Peeks out from under c-blog rubble
Is the Turning Point storm over?
Right! Customizable audio.
I was perusing Naia The Gamers c-blog
the other day and it got me thinking: with the advent of hard drives, developers now have the opportunity to allow us to put in our own music into our games and yet this functionality doesn't seem to be added on to most games. Now for a company like EA, where they're trying to build a brand with all this EA trax
nonsense, I can easily see where they're coming from. They can leverage the popularity of their games into extra dollars by promising record label A that band X will be heard over and over again by potential customers while said customers are busy crashing into, and probably murdering, innocent civilians in Burnout. But what about games wherein there isn't any licensed music? I love Devil May Cry 4, but I would clean Paris Hiltons underwear for a year to be able to change that terrible battle music (although on second thought that may actually be a licensed track. But you get the idea).
On the one hand, I understand why a developer might exclude the ability to put in custom soundtracks. Development teams spend a lot of time and effort into creating a world with a very particular feel to it, and if you could just wipe out all of that work by hitting a button in the options menu then you might be tempted to just put in your own soundtrack on a regular basis, keeping you from hearing something that you might really end up liking or would end up growing on you. Personally, I always feel somewhat obligated to try and experience my games as the developer intended partly out of respect. If someone spent a good deal of time trying to come up with the perfect score, I think it's only fair to hear it at least once.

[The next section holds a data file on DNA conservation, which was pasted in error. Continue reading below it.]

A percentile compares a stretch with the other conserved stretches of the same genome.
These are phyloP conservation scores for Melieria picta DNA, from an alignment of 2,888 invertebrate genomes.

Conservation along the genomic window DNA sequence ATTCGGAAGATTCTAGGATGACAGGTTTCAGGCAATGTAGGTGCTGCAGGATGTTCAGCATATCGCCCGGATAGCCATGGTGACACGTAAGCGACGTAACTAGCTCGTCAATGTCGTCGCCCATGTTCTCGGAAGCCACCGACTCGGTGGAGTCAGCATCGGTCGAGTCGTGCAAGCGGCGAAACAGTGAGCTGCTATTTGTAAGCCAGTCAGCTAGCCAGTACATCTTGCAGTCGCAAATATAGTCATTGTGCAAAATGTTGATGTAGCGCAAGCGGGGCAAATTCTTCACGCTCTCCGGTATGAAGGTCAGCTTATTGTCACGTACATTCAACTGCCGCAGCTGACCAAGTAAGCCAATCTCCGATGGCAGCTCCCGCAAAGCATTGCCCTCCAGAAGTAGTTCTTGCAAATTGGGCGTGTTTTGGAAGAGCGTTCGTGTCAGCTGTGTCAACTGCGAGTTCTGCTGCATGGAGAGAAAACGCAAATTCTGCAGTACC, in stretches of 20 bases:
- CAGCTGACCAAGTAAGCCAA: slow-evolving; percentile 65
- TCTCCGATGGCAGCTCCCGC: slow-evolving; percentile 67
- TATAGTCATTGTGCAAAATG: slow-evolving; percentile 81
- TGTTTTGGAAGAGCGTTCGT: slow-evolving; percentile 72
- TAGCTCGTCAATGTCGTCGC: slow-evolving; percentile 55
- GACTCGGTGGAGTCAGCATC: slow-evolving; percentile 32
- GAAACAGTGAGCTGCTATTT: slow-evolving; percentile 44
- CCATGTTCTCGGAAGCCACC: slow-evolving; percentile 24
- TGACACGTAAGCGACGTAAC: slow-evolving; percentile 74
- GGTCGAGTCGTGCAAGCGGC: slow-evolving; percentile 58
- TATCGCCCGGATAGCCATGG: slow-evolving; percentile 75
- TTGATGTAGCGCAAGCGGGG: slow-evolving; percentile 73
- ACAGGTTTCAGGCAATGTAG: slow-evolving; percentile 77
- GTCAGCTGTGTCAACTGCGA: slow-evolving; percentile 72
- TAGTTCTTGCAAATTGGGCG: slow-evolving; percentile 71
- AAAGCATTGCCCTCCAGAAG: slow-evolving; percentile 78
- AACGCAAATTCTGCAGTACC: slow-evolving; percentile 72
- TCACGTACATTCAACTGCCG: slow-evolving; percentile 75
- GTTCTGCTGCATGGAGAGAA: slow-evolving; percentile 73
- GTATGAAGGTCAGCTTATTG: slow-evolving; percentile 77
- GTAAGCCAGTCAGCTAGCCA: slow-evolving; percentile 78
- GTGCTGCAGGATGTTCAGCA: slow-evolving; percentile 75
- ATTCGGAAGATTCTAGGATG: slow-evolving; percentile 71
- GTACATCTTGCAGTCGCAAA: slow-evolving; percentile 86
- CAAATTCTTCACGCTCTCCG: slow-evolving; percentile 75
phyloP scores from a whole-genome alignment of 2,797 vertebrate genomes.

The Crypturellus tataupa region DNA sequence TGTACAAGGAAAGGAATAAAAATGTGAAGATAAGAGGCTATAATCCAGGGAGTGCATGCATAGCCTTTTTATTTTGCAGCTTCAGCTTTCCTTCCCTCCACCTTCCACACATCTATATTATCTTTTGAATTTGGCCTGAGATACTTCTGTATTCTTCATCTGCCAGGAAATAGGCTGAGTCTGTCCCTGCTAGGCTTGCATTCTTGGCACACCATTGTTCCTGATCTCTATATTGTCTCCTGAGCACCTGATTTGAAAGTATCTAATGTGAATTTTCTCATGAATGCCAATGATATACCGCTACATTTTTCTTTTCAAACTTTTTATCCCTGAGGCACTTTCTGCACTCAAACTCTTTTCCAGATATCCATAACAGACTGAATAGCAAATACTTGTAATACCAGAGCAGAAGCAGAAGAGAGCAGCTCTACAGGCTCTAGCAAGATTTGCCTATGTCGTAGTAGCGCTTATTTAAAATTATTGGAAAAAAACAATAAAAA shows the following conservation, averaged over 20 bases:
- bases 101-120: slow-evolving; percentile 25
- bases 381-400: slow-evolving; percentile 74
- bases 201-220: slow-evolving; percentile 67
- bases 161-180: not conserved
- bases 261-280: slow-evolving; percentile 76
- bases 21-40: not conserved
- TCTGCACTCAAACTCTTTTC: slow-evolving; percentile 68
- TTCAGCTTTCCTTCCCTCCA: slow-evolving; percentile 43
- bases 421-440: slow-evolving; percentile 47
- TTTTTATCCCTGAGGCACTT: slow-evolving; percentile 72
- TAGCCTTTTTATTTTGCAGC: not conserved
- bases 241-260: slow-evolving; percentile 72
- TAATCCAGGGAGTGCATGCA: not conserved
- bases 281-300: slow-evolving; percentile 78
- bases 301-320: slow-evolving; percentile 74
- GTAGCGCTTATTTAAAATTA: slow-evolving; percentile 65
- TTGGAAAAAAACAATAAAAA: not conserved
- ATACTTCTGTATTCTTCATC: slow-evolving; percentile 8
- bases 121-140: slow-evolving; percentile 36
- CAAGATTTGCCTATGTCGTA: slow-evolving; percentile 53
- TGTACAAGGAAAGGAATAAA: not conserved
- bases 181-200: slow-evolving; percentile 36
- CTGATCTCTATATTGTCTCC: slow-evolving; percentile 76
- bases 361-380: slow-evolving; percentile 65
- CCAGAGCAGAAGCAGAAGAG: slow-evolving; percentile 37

On the other hand, having the option to use a custom soundtrack doesn't necessarily mean that you have to use it. If someone else wants to ruin Eternal Sonata by blaring Slipknot and Dragonforce the whole time it's really none of my business. (You know someone would)
I pretty much always appreciate being able to use custom soundtracks, but I usually refrain from doing so. I find that most games have music that fits just fine, no meddling necessary, but every once in a while a game comes along that makes me want to tear my ears off..
Something else I was thinking about was the possibility of using custom sound effects. Although this would never happen in a major console release, being able to switch out a puny "pew! pew!" sound for a meaty "PEW! PEW!" sound is something that I've done for a few PC games in my time, and I've always really enjoyed having the ability to do that.
Changing sound effects has always seemed a little more "innocent" to me than changing music. Granted, sound effects can be a huge part of a game, but changing a few weak ones here or there can make a big difference without changing the whole vibe of the game.
The point: more customizable audio in games please developers. I'll always listen to the default stuff first. I promise.
Random quote... EXECUTE!
"Progress is made by lazy men looking for easier ways to do things."
~Robert A. Heinlein